A reader sends this note, relevant today, but relevant beyond today. It is part of the rightwing assault on the teaching profession. The state gets to define “effective,” then can take the right to due process away from those who don’t meet the benchmarks arbitrarily created by the state, which is eager to fire teachers and make room for teaching temps. I have said it before and I’ll say it again. Teachers without the right to due process may be fired for any reason or for no reason. Teachers without the right to due process will never teach anything controversial. Teachers without due process rights will never disagree with their principal. Teachers without due process rights have no academic freedom.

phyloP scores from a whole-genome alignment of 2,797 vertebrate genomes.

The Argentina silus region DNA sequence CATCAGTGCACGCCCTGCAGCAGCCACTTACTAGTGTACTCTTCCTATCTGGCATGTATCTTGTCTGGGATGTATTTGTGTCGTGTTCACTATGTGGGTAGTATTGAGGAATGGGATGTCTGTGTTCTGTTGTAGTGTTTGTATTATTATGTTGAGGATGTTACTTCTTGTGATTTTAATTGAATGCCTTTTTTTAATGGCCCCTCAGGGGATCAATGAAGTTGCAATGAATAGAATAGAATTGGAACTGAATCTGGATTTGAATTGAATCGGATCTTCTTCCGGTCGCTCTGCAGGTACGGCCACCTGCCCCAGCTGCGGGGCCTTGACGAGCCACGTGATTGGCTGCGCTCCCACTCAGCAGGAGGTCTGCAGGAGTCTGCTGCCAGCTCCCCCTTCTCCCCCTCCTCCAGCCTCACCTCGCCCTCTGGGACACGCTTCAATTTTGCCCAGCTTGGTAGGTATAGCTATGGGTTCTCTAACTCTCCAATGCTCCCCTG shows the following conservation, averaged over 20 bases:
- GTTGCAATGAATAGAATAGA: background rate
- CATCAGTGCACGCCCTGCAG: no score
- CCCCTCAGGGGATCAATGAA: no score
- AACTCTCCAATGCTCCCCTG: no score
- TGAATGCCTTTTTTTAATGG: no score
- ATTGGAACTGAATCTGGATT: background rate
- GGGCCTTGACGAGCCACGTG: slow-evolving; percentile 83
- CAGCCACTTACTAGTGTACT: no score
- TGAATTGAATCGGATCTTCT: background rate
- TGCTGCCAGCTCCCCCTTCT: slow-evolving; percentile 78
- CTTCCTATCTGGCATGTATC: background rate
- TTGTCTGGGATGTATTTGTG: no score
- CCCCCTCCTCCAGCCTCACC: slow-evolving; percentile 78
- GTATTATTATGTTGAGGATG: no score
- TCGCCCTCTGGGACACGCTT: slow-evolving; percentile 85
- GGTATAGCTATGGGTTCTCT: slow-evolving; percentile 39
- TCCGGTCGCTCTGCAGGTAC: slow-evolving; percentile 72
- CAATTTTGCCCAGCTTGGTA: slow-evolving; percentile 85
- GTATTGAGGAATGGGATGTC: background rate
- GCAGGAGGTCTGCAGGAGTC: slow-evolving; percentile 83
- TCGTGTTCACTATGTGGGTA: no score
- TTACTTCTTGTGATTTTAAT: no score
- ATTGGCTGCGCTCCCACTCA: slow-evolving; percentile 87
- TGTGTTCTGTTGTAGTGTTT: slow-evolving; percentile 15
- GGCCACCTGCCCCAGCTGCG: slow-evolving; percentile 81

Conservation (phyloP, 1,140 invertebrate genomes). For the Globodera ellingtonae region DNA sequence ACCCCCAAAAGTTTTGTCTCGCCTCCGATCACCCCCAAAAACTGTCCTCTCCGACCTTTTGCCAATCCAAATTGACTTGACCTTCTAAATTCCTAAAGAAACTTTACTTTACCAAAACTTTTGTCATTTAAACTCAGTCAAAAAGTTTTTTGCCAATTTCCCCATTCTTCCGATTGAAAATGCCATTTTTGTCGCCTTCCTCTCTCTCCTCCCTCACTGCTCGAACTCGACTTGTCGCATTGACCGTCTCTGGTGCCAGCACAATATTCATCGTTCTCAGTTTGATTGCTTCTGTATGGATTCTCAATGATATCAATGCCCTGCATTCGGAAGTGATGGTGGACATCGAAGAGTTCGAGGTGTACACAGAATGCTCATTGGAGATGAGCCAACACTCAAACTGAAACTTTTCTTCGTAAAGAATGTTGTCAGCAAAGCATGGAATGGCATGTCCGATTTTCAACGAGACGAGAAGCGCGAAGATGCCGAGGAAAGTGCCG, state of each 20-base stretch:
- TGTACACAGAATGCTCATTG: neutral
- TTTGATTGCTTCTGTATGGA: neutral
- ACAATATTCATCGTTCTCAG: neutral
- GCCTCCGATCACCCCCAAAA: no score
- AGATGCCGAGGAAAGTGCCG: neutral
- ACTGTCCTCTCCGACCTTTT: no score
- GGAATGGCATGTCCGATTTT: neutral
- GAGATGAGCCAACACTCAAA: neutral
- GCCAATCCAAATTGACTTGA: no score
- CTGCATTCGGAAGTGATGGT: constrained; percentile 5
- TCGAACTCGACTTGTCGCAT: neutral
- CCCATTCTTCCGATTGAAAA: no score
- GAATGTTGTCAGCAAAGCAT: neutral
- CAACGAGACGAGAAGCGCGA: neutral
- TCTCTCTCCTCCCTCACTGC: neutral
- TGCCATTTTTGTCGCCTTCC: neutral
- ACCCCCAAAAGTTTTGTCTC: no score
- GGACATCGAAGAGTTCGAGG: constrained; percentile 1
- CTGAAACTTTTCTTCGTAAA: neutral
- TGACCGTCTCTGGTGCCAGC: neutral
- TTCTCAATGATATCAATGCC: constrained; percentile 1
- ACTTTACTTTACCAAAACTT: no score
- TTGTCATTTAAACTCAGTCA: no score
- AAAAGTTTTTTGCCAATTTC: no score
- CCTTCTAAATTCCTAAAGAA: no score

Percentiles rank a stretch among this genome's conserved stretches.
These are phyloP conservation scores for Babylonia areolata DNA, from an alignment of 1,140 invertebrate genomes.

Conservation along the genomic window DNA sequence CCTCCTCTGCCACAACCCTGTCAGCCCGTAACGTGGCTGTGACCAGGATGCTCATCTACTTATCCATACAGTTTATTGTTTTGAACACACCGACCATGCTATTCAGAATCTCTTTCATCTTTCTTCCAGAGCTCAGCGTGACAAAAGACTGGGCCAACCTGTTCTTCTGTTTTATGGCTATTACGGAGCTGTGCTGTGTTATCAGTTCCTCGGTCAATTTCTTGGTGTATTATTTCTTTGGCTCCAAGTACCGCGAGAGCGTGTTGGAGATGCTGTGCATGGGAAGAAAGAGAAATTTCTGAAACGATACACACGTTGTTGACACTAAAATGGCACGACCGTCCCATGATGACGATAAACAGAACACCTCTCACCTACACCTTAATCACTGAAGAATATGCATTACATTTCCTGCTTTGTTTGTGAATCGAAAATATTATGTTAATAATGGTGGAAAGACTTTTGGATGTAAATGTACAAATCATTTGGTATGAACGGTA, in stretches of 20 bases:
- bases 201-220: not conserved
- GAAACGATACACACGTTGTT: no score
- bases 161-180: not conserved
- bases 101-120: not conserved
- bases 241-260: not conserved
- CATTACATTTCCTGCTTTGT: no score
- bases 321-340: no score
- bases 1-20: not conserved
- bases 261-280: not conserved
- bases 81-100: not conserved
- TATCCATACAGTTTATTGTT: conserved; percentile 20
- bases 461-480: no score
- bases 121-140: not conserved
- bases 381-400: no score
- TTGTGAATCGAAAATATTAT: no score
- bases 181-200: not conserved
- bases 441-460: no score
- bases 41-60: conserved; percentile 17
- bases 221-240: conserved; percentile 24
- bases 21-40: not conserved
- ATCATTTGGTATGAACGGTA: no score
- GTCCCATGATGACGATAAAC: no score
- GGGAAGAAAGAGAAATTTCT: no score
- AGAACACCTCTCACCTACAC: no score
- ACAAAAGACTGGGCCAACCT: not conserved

IN NEW JERSEY TODAY (6/18), tenure reform bill S-1455 (the TEACHNJ Act) will be voted on in committee. But not by the Senate Education Committee which discussed this bill at length during its March meeting. No, on Thursday 6/14 this tenure reform bill was “transferred” to the Senate Budget and Appropriations Committee for a quickie vote to be held Monday 6/18. The main purpose of this tenure reform bill is to dismantle the right to due process by making it not only something a teacher can earn but also something a teacher can lose. If an administrator should give a teacher two summative performance ratings on the lower half of a 4-point scale (“ineffective” or “partially effective”), that teacher will then lose his/her previously earned right to due process and can be fired without the opportunity to appeal the decision to a third party. So in other words, in New Jersey a teacher will be able to EARN the right to due process but it will then be TAKEN AWAY precisely when the teacher might actually need to exercise that right.